Caramelization requires high heat and low moisture. Fructose caramalizes at 230, other sugars above 320F.

The proteins and amino acids necessary for the maillard reactions are definitely present in the decoction.  Thickness of the decoction and length of boil are most certainly factors in the caramelization argument.  A very thick decoction with a very small amount of liquid or even liquid mostly trapped in grains may be similar to boiling down a volume of wort.

Offline wobdee

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Re: Decoction - The Toast Test
« Reply #8 on: March 25, 2015, 04:49:38 PM »
Some people swear by decoction while others swear against it, the debate goes on. The last year or so I've almost exclusively brewed lagers. I started out with a single infusion rest then tried step hochkurtz type mashing and now I do a single decoction. I have to say the later has been my best lagers to date but I've also made other improvements to my brewing so I think its time to go back and try the same recipes with other mash techniques to see if things have changed.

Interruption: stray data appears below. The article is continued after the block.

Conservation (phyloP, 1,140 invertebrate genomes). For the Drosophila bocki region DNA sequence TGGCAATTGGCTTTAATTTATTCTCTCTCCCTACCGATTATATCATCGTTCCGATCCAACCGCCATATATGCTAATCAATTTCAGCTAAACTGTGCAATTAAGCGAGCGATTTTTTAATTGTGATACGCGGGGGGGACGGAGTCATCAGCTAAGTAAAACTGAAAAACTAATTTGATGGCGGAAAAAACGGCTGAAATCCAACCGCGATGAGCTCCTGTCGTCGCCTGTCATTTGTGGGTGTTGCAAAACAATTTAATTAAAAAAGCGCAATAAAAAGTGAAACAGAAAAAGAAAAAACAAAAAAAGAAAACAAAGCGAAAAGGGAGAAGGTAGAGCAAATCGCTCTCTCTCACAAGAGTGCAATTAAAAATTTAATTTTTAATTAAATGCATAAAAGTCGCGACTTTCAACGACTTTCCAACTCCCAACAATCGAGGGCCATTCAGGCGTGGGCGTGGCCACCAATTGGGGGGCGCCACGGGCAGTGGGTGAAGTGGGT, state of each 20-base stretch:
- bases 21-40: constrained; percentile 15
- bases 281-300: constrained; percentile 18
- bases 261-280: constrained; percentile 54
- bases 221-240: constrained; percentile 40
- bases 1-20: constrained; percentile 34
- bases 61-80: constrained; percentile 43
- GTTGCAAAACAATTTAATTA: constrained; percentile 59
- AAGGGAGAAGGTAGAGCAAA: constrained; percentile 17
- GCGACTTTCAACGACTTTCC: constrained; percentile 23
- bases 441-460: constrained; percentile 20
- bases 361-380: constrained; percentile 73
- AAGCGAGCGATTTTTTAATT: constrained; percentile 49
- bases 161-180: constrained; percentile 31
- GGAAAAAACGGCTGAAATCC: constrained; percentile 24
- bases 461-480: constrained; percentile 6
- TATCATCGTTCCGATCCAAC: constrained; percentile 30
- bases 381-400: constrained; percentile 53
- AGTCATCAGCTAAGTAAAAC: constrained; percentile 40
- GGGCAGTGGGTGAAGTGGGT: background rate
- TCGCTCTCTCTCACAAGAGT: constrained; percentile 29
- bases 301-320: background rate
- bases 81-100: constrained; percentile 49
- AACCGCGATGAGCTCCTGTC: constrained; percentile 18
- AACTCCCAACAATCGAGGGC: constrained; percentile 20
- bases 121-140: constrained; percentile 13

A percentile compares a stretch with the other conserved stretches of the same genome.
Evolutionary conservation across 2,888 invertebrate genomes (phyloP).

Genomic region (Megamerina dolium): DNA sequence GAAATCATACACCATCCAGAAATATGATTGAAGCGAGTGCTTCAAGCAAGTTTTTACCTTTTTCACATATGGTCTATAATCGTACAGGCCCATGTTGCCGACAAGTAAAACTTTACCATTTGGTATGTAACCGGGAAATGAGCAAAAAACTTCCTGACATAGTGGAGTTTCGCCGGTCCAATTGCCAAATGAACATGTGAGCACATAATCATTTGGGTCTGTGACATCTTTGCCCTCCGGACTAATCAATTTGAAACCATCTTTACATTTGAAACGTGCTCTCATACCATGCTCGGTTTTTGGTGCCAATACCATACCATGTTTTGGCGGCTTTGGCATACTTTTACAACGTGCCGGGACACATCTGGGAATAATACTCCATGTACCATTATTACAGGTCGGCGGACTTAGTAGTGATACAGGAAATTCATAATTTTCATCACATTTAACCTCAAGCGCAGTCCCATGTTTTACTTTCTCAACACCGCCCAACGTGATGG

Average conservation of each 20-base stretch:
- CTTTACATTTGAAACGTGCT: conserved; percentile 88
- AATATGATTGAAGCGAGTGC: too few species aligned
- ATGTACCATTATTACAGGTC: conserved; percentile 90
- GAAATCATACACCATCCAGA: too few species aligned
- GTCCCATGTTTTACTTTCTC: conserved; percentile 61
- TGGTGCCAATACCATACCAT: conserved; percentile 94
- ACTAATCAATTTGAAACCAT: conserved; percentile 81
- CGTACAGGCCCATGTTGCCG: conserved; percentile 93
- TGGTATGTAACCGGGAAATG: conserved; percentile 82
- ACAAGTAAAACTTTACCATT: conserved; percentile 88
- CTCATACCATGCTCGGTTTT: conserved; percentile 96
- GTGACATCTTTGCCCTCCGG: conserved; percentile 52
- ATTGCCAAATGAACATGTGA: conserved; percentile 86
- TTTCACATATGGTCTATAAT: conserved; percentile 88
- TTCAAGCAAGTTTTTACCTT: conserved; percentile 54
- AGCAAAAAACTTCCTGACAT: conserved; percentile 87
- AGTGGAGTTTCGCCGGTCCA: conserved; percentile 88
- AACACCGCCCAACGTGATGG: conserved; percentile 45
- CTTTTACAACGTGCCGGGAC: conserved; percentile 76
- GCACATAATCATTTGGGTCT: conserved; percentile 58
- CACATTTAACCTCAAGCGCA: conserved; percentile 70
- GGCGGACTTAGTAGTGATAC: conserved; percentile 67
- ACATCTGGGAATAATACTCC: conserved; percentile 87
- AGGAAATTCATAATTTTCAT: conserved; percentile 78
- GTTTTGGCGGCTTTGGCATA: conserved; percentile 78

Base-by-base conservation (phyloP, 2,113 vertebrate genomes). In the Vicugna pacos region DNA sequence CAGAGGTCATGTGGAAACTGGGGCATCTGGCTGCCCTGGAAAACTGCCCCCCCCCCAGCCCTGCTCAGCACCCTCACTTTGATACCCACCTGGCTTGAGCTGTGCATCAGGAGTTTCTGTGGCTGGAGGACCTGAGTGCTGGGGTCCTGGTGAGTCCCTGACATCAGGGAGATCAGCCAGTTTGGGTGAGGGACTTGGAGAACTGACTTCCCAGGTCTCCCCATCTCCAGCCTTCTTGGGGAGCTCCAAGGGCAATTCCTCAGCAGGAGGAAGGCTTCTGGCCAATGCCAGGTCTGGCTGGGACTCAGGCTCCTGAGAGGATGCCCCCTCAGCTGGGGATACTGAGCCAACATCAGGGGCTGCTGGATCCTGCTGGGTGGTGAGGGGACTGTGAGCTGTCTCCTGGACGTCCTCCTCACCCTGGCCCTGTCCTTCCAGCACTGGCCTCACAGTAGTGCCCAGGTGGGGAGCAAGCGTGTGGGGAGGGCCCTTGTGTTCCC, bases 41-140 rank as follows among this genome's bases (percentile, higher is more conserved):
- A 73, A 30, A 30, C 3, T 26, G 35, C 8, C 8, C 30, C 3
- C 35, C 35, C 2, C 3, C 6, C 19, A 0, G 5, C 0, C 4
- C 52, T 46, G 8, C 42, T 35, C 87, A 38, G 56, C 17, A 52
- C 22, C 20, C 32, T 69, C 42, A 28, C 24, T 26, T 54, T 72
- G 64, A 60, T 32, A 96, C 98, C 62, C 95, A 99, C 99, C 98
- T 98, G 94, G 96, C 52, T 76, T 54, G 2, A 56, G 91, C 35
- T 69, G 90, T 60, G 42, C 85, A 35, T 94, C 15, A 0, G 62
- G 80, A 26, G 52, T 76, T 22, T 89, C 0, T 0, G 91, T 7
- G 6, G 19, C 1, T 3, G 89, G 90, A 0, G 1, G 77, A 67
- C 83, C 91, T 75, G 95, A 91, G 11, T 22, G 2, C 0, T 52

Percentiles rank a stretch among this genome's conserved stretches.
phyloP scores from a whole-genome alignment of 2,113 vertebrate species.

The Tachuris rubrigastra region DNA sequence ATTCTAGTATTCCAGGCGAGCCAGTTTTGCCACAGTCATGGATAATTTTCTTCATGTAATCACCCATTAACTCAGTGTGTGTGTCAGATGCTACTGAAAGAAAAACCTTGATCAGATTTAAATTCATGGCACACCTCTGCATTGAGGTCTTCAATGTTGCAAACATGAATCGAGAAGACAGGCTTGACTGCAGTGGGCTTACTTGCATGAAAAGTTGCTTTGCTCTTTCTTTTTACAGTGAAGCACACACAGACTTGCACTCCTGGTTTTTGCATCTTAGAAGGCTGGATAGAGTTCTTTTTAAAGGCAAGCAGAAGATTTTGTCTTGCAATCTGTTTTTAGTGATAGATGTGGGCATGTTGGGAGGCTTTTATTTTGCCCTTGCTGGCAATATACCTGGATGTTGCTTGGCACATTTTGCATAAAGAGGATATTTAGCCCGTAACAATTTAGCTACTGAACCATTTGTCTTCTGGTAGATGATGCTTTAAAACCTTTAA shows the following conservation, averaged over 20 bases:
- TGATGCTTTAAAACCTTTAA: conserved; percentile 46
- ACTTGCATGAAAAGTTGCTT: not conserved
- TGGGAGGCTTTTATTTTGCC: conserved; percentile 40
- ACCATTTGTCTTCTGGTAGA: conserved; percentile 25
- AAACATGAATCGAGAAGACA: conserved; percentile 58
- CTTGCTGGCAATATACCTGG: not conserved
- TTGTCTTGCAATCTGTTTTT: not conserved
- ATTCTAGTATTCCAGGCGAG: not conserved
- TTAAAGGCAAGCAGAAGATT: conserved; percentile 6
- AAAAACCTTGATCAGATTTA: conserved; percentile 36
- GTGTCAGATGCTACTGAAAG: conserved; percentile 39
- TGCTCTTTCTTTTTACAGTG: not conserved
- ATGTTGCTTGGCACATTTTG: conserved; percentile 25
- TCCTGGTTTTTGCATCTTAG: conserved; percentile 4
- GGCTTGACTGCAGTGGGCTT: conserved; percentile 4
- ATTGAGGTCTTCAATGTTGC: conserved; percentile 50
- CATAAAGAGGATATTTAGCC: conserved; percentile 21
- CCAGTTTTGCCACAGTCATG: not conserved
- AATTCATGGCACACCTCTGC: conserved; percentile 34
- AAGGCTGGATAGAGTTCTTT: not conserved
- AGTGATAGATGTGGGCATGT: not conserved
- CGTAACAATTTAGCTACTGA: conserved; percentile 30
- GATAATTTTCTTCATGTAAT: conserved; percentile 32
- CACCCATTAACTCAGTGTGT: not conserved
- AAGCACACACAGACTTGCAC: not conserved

T100

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Re: Decoction - The Toast Test
« Reply #9 on: March 25, 2015, 06:29:37 PM »
Another purpose of the decoction mash is to attempt to extract more starches (and proteins!) than can be had by simple infusion.  That point seems to be left by the wayside and is perhaps not as well tested.

Running a decoction mash using a strainer to pull the decoctions would be an interesting take.  In doing so, a good thick mash should be had, combined with constant stirring - a very malty flavor would be developed ::Shocked:: along with a mass of caramel ;)

I'm neither for or against a decoction, just attempting to look at it through the critical eyes of a scientific point of view - What really happens during a mash boil?

As an aside, I'd like to know how the whole 'decoctions make for a maltier beer' thing got started.

Online klickitat jim

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Re: Decoction - The Toast Test
« Reply #10 on: March 25, 2015, 07:42:59 PM »
Someone should take an old dough mixer and add an induction heater to it, then you could have an automated boil while continuously stiring decoction machine.